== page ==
Complex coacervate droplets as a model material for studying the electrodynamic response of biological materials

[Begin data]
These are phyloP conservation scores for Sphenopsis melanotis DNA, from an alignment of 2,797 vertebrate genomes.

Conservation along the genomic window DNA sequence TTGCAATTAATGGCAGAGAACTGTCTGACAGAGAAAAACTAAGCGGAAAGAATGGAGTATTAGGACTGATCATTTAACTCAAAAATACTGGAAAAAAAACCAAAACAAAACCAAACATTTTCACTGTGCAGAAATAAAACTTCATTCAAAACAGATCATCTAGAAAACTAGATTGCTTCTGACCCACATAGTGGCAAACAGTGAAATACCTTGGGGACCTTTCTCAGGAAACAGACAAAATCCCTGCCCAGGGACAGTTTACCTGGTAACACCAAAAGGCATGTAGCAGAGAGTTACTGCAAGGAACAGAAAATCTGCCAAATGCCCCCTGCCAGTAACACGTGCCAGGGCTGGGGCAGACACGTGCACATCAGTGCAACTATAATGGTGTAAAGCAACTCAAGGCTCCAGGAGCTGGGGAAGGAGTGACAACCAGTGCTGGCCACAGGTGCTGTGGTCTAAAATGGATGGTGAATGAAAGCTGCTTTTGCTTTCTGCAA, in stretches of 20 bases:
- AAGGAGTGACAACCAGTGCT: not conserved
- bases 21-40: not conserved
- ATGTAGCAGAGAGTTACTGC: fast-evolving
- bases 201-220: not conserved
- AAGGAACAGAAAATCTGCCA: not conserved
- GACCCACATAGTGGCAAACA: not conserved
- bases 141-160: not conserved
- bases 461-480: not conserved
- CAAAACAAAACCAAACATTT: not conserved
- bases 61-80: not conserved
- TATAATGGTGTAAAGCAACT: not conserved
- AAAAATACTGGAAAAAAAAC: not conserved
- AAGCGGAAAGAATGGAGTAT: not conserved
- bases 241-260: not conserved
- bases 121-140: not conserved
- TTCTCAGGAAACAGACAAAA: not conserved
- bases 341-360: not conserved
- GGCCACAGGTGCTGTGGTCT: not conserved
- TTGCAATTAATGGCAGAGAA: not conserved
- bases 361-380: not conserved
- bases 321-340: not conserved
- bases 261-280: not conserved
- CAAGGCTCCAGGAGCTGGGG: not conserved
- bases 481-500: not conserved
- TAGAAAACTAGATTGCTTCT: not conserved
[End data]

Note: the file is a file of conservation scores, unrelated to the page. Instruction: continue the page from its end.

by University of Houston Manipulating solid particles of a few micrometers in size using an electric field has been of great interest to physicists. These controllable particles can be assembled into dynamic chains that can effectively control the flow of liquids in thin tubes like capillaries. Replacing these solid particles with liquid droplets would allow for previously unachievable electrorheology applications in biotechnology, as liquid droplets can store and utilize various biomolecules such as enzymes. Until now, it was not possible to use liquid droplets for electrorheology, as they tend to coalesce or deform, rendering them ineffective as electrorheological fluids. New research led by the University of Houston Cullen College of Engineering* in collaboration with the National Institute of Standards and Technology (NIST) and the University of Chicago, has shown a simple pathway for stabilizing polyelectrolyte coacervate droplets that do not coalesce or deform under an electric field. The study was recently published in the Proceedings of the National Academy of Sciences ( PNAS). Enabled by the high polarizability and residual surface charge, these "stabilized" droplets can be steered in an aqueous environment using a low voltage source, e.g., 9V battery. Known as coacervates, these droplets contain charged polymers that enable the encapsulation of biologically relevant charged species such as proteins and genes. Thus, they have the potential to transport and deliver a variety of cargo useful in the manufacturing and medical industries. Coacervate droplets form when two oppositely charged polymers, also called polyelectrolytes, co-assemble into a condensate state in a salt solution. More specifically, the solution often converts quickly to a two-phase system, with the polymer-rich coacervate droplets suspended in the surrounding solution. The droplets are of the size of tens of microns, about the size of typical biological cells. In fact, these droplets have been demonstrated to perform various biologically relevant reactions. However, coacervate droplets have a major drawback—they merge with each other to form larger and larger droplets by coalescing until all the droplets merge to form a macroscopic settled layer due to settling by gravity. "Think of mixing a spoon of olive oil in a cup of water and shaking it vigorously. Initially, you will see small droplets that make the mixture cloudy, but over time these droplets merge to form separate oil and water layers. Likewise, droplet bioreactors or electrorheological fluids made out of coacervates fail over time when the droplets coalesce to form layers," said Alamgir Karim, Dow Chair and Welch Foundation Professor of the University of Houston, who led the research project, working with Jack F. Douglas, a long-time colleague and polymer physicist at NIST, with insights provided by polyelectrolyte coacervate expert, Matthew Tirrell, the dean of the Pritzker School of Molecular Engineering at the University of Chicago. "Scientists solved the problem of oil-droplet coalescence by adding surfactant molecules that go to the interface of oil droplets, prohibiting the oil droplets from merging," said Douglas. He continued, "Recently, similar technology was applied to coacervate droplets where specialized polymer chains were used to coat the droplet interface, effectively prohibiting their coalescence. However, such molecular coatings prohibit material transport in and out of the droplets, making them ineffective for bioreactor applications." "I wanted to stabilize these droplets without introducing any additional molecule," said Aman Agrawal, the graduate student in the Karim Research Group leading the project. After months of research, Agrawal found that "when coacervate droplets are transferred from their original salt solution to distilled water, their interface tends to acquire a strong resilience against coalescence." The researchers propose that this stability of droplets is due to a loss of ions from the droplet interface into the distilled water driven by an abrupt change in ion concentration. Agrawal then studied these stable droplets under an electric field, demonstrating how to form droplet chains under an AC field and then moving them around with a DC field. "This new development in the coacervate field," said Tirrell, "has potential applications in drug delivery and other encapsulation technologies. In basic biology, this mechanism may explain why intracellular organelles and biological condensates, and prebiotic protocells (possible agents in the origin of life) have the stability that they do." Recent measurements have shown that cells of various types can be manipulated rather similarly to the stabilized coacervate droplets with the application of electric fields, suggesting that the polarizability of the coacervate droplets might have significant ramifications for the manipulation of numerous biological materials composed of charged polymers.